• Childers, R.C. Dictionary of Pali Language, R. C. Childers, 1909. Reprint for Research Purposes only by U Hla Maung, Buddha Sasana Council, Myanmar, 1974
• DJPD16 (Daniel Jones Pronouncing Dictionary, 16 ed. -- Scanned from printed book

Please also note that I have to identify every phonemic or phonetic symbol including the diacritical marks given in the original book. The task is not easy since the print was quite small. The symbols you are finding in this digitized version are in Unicode font, and the reader should note that I could have made mistakes in the reproduction. I have included the Unicode number for future checking and editing.
     As an example: the entry for the word <cradle> is given as /kreɪ.dl/ in DJPD16. The lower case "l" has a diacritical mark below. In the small print it looks like a "combining vertical line below" (U0329). It certainly is not a "combining cedilla" (U0327). However, when I reproduced it using Arial Unicode MS font, the diacritical mark became shifted with U0329 but not with U0327: [ l̩ ] and [ ļ ]. Suspecting that what DJPD16 has given might be a cedilla, I searched the Internet using Google with the search string "cedilla in pronunciation". One of the results was http://www.chlewey.org/cs/as-en.html . The website gave the example of <cradle> where it was stated that "l" was "l cedilla" with Unicode x13C. Looking into the XP character map shows that x13C is U013C which gives [ ļ ]. Though I haven't yet made up my mind, as a temporary measure I will take what DJPD16 has given as U013C.
     One remark must be made about brackets:
• Angle brackets < >.In the printed book a word being referred to is generally within inverted commas. However, in this digitized version, the inverted commas have been replaced with angle brackets < >.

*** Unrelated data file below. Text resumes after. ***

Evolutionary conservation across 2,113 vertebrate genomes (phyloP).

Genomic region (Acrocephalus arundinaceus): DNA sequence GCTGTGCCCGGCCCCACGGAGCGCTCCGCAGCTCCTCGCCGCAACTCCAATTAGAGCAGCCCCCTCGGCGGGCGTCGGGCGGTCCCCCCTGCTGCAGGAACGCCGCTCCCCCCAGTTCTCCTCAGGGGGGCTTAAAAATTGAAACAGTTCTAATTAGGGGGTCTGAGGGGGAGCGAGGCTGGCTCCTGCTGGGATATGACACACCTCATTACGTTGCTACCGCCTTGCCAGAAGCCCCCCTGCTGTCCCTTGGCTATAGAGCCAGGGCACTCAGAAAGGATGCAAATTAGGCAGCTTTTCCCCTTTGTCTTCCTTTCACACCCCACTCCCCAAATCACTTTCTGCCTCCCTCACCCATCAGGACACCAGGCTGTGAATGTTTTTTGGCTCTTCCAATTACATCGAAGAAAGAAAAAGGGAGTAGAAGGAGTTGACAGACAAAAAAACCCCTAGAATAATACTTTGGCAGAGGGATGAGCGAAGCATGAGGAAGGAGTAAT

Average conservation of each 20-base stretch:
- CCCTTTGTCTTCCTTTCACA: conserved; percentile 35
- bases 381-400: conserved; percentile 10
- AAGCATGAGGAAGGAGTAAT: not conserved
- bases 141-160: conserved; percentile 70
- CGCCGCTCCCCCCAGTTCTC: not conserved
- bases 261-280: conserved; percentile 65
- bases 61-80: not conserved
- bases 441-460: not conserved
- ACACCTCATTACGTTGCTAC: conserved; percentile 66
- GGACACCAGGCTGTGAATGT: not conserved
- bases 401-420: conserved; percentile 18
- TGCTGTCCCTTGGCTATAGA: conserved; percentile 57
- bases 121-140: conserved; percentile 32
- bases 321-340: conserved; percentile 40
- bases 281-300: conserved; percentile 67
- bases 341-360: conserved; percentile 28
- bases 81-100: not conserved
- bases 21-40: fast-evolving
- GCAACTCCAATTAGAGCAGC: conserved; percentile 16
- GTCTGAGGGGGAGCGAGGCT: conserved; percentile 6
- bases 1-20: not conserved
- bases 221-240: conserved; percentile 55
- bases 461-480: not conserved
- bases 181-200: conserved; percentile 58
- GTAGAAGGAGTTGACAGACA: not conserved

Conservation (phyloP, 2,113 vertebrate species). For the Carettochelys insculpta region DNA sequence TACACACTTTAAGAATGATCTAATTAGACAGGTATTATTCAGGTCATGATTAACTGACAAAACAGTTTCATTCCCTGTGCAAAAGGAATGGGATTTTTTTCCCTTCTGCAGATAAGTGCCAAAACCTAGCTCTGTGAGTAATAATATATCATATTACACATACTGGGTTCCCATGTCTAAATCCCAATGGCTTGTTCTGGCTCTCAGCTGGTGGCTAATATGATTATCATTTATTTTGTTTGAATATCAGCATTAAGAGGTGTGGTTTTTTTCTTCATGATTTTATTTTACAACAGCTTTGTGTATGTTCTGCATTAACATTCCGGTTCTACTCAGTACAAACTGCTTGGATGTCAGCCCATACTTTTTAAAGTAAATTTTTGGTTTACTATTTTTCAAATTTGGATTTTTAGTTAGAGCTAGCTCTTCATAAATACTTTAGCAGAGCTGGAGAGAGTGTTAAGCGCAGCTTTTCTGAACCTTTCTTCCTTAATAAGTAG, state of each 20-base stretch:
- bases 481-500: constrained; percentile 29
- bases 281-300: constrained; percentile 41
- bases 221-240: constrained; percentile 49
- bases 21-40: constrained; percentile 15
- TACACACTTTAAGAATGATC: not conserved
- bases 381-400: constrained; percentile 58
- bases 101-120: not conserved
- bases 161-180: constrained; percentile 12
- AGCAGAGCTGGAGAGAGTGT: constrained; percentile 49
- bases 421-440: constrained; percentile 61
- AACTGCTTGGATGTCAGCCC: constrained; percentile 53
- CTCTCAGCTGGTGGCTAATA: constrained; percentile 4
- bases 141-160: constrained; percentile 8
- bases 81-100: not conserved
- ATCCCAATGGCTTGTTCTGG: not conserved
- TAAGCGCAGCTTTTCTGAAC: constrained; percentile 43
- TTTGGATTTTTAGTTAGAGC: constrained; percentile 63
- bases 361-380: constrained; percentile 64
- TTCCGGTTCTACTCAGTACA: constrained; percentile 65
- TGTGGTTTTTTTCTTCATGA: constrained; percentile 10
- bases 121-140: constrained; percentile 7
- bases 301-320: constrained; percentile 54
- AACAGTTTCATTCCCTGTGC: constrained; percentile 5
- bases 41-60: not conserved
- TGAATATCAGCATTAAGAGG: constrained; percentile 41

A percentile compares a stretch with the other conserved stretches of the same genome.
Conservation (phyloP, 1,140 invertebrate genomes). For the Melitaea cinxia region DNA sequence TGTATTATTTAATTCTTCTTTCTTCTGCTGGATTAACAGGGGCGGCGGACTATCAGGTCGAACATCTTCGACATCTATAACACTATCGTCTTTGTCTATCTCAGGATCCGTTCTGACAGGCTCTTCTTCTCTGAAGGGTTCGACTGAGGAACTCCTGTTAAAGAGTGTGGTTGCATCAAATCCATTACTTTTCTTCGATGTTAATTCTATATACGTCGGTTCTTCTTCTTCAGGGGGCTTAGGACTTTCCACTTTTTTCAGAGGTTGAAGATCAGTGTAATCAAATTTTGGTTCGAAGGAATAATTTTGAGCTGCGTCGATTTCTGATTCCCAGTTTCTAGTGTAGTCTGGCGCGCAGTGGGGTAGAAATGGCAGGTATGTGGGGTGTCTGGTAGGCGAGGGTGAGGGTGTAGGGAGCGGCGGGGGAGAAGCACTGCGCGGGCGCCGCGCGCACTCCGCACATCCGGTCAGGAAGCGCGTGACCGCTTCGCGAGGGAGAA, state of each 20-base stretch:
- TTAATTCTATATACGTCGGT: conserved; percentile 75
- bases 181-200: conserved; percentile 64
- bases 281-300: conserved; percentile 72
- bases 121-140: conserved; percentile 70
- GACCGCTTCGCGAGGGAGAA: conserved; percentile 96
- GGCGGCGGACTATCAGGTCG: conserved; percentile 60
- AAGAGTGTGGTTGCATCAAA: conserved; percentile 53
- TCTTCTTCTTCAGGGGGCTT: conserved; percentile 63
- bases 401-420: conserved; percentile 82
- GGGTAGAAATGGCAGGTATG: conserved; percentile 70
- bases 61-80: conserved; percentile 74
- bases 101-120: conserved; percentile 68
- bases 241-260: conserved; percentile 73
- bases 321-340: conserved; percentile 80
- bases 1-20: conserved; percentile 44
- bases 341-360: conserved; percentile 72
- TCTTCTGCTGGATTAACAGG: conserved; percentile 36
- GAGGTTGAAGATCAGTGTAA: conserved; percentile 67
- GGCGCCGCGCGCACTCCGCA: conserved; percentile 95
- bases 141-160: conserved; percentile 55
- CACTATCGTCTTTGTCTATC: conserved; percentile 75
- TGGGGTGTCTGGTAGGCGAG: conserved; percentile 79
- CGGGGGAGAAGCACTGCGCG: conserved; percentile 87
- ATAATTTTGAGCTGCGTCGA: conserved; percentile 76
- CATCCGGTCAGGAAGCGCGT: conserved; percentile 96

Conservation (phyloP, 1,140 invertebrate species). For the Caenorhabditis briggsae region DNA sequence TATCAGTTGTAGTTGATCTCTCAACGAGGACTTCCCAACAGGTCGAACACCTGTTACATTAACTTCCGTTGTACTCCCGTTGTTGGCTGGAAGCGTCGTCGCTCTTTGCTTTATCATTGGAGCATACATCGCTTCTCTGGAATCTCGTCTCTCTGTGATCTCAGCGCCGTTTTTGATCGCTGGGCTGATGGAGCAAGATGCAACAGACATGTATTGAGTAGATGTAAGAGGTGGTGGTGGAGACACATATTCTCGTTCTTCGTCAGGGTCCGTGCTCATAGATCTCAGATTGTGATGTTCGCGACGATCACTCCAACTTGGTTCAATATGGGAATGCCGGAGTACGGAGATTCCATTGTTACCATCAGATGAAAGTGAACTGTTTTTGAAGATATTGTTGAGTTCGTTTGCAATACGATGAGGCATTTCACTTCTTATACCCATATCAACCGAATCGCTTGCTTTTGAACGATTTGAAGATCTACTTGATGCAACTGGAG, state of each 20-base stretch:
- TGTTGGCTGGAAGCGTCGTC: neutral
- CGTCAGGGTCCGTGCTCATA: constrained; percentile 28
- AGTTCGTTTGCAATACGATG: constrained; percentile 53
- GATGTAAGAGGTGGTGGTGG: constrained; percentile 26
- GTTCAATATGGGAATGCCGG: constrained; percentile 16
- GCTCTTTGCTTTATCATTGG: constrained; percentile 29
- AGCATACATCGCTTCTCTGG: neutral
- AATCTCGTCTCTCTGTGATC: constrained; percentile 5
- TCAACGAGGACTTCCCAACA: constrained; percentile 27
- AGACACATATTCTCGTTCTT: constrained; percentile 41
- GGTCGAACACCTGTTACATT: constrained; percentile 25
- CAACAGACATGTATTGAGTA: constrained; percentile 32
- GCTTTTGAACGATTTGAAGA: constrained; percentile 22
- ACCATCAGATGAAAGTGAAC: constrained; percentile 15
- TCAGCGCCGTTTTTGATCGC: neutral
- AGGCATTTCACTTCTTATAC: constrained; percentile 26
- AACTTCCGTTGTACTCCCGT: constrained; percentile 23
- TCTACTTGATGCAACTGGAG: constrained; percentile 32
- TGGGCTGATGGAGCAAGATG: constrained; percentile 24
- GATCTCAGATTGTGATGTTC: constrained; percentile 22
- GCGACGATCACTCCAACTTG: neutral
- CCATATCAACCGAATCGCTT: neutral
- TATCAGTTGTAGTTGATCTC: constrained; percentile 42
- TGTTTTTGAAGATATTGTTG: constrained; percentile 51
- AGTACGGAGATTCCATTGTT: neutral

• Square brackets [ ]. In the original printed version square brackets [ ] were used to indicate the phonetic transcription. In this digitized version I have retained the original square brackets, but had introduced more square brackets to highlight single letters and digraphs. Though this practice has been discontinued, you might still find left-overs [ ] around letters and digraphs. Since these are all of English origin, I am now (080215) using < >.
• You might find some « », which are being introduced but not in any well defined manner. I am thinking of using them to highlight letters in some places of <  >.

• Element-Pali, An Elementary Pali Course, by Ven. Narada Thera, Buddha Dhamma Association, Inc. (Sri Lanka)  www.buddhanet.net
• PTK (Phonemic Transcription Key)  www.xibalba.demon.co.uk/jbr/index.html
• PTS Pali Text Soc. Pali-English Dictionary, ed. Rhys Davids and W. Stede, Pali Text Soc., reprint 1999 (1st publ. 1921-1925)
• SAMPA (Speech Assessment Methods Phonetic Alphabet) www.phon.ucl.ac.uk/home/sampa/home.htm
• Unicode Standard, Version 4.0, Unicode Consortium,
   Chapter 9, http://www.unicode.org/versions/Unicode4.0.0/ch9.pdf
   Chapter 10, http://www.unicode.org/versions/Unicode4.0.0/ch10.pdf
• Wikipedia, http://en.wikipedia.org/wiki/Wikipedia

 Contents of this page

References from Myanmar sources used for development of Romabam

01. Myanmar Orthography (MOrtho),
  U Tun Tint editor, Myanmar Language Commission (MLC), 1986, pp292
  (Note: MLC has been renamed several times.)
02. Myanmar English Dictionary (MEDict)
    by MLC, 1993, pp 635
03. Travelling Pocket Myanmar Dictionary (MMDict )
   Burmese-Myanmar to Burmese-Myanmar)  by MLC, 1999, pp 401.
04. {pa-Li. a.Bi.Daan-hkyoap} (PMDict - Compendium Pali Dictionary),
   by {lθύ-ti-paN~Πi.ta.} U Maung Gyi, Rangoon, 1966, pp.524 - in Burmese-Myanmar
05. U Tun Tint - editor (retd.), MLC - personal communication.
06. Myanmar Thudda, volumes 1 to 5 (in Burmese), Text-book Committee,
   Basic Education, Ministry of Education, Myanmar, ca. 1986
07. "Pali Lessons" Module {a.ra.}-111{ka.}, (in Burmese) Univ. of Distance Education, 1999.
08. "Pali Lessons" Module {a.ra.}-1001 Pali grammar, (in Burmese)
   Yangon Univ. of Distance Education, 2003
09. The Glass Palace Chronicles, written in 1819 to 1837), republished by Ministry of Information, Myanmar Government, 4th reprint in Burmese-Myanmar, in 3 volumes.

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End of TIL file